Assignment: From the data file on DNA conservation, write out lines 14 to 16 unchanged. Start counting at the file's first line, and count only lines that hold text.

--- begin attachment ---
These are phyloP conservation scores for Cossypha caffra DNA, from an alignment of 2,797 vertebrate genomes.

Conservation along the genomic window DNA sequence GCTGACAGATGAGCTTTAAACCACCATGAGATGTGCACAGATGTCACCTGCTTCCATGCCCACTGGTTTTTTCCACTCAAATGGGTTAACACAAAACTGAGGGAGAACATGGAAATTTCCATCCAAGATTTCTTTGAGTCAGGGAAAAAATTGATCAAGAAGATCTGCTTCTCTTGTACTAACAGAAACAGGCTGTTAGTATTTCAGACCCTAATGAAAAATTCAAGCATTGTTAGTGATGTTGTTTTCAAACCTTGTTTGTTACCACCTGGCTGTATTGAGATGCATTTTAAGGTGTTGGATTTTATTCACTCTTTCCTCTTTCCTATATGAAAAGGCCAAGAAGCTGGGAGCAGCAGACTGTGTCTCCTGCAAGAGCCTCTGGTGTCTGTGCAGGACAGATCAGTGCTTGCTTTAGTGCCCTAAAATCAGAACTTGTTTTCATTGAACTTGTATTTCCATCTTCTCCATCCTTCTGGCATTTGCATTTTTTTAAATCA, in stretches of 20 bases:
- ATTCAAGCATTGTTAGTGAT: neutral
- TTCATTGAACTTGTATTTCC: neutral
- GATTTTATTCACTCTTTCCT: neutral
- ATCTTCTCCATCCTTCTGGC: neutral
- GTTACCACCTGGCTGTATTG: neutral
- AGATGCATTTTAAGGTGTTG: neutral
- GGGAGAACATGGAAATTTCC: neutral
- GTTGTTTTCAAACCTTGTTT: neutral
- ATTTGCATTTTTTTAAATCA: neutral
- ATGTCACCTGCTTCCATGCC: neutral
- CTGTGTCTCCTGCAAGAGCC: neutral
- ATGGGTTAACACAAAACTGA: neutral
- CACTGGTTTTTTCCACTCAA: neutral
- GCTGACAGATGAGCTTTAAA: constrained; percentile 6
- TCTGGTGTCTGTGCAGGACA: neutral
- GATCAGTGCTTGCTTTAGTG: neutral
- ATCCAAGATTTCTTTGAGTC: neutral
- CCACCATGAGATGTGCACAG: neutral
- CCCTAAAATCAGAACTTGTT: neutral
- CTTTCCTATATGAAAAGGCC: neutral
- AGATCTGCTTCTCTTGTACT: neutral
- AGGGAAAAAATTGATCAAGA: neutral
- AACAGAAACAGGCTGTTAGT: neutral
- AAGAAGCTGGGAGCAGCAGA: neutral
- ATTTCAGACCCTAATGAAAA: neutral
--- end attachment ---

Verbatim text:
- ATGGGTTAACACAAAACTGA: neutral
- CACTGGTTTTTTCCACTCAA: neutral
- GCTGACAGATGAGCTTTAAA: constrained; percentile 6